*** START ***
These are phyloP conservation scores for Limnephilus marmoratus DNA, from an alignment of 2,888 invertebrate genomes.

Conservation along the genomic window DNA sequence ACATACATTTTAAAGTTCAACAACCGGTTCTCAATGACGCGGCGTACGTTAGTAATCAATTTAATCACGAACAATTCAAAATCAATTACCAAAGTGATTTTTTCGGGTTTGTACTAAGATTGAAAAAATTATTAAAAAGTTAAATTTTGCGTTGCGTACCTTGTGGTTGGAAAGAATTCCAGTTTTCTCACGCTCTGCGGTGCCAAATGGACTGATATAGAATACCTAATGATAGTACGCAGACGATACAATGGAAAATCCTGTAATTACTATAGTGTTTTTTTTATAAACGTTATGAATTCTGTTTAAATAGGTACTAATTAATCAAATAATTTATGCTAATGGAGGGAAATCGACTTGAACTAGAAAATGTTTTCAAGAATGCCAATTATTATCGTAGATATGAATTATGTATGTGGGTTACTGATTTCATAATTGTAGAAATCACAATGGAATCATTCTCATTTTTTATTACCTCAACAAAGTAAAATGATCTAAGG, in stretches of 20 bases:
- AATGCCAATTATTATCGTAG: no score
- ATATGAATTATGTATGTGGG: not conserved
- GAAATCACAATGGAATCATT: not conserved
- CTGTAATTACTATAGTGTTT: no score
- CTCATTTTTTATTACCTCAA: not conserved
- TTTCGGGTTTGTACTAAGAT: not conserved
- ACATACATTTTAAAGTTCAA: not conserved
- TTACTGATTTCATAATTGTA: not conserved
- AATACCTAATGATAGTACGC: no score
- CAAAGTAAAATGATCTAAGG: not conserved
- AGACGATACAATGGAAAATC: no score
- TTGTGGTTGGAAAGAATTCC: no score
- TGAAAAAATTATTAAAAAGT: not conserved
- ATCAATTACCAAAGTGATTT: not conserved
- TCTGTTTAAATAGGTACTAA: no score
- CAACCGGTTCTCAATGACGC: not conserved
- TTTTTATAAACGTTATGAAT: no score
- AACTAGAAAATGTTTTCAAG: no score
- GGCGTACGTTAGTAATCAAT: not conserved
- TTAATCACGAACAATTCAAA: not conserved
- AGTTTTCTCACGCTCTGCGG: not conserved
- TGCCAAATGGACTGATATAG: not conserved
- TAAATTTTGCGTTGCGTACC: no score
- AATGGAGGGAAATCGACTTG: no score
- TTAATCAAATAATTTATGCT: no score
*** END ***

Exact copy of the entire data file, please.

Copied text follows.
These are phyloP conservation scores for Limnephilus marmoratus DNA, from an alignment of 2,888 invertebrate genomes.

Conservation along the genomic window DNA sequence ACATACATTTTAAAGTTCAACAACCGGTTCTCAATGACGCGGCGTACGTTAGTAATCAATTTAATCACGAACAATTCAAAATCAATTACCAAAGTGATTTTTTCGGGTTTGTACTAAGATTGAAAAAATTATTAAAAAGTTAAATTTTGCGTTGCGTACCTTGTGGTTGGAAAGAATTCCAGTTTTCTCACGCTCTGCGGTGCCAAATGGACTGATATAGAATACCTAATGATAGTACGCAGACGATACAATGGAAAATCCTGTAATTACTATAGTGTTTTTTTTATAAACGTTATGAATTCTGTTTAAATAGGTACTAATTAATCAAATAATTTATGCTAATGGAGGGAAATCGACTTGAACTAGAAAATGTTTTCAAGAATGCCAATTATTATCGTAGATATGAATTATGTATGTGGGTTACTGATTTCATAATTGTAGAAATCACAATGGAATCATTCTCATTTTTTATTACCTCAACAAAGTAAAATGATCTAAGG, in stretches of 20 bases:
- AATGCCAATTATTATCGTAG: no score
- ATATGAATTATGTATGTGGG: not conserved
- GAAATCACAATGGAATCATT: not conserved
- CTGTAATTACTATAGTGTTT: no score
- CTCATTTTTTATTACCTCAA: not conserved
- TTTCGGGTTTGTACTAAGAT: not conserved
- ACATACATTTTAAAGTTCAA: not conserved
- TTACTGATTTCATAATTGTA: not conserved
- AATACCTAATGATAGTACGC: no score
- CAAAGTAAAATGATCTAAGG: not conserved
- AGACGATACAATGGAAAATC: no score
- TTGTGGTTGGAAAGAATTCC: no score
- TGAAAAAATTATTAAAAAGT: not conserved
- ATCAATTACCAAAGTGATTT: not conserved
- TCTGTTTAAATAGGTACTAA: no score
- CAACCGGTTCTCAATGACGC: not conserved
- TTTTTATAAACGTTATGAAT: no score
- AACTAGAAAATGTTTTCAAG: no score
- GGCGTACGTTAGTAATCAAT: not conserved
- TTAATCACGAACAATTCAAA: not conserved
- AGTTTTCTCACGCTCTGCGG: not conserved
- TGCCAAATGGACTGATATAG: not conserved
- TAAATTTTGCGTTGCGTACC: no score
- AATGGAGGGAAATCGACTTG: no score
- TTAATCAAATAATTTATGCT: no score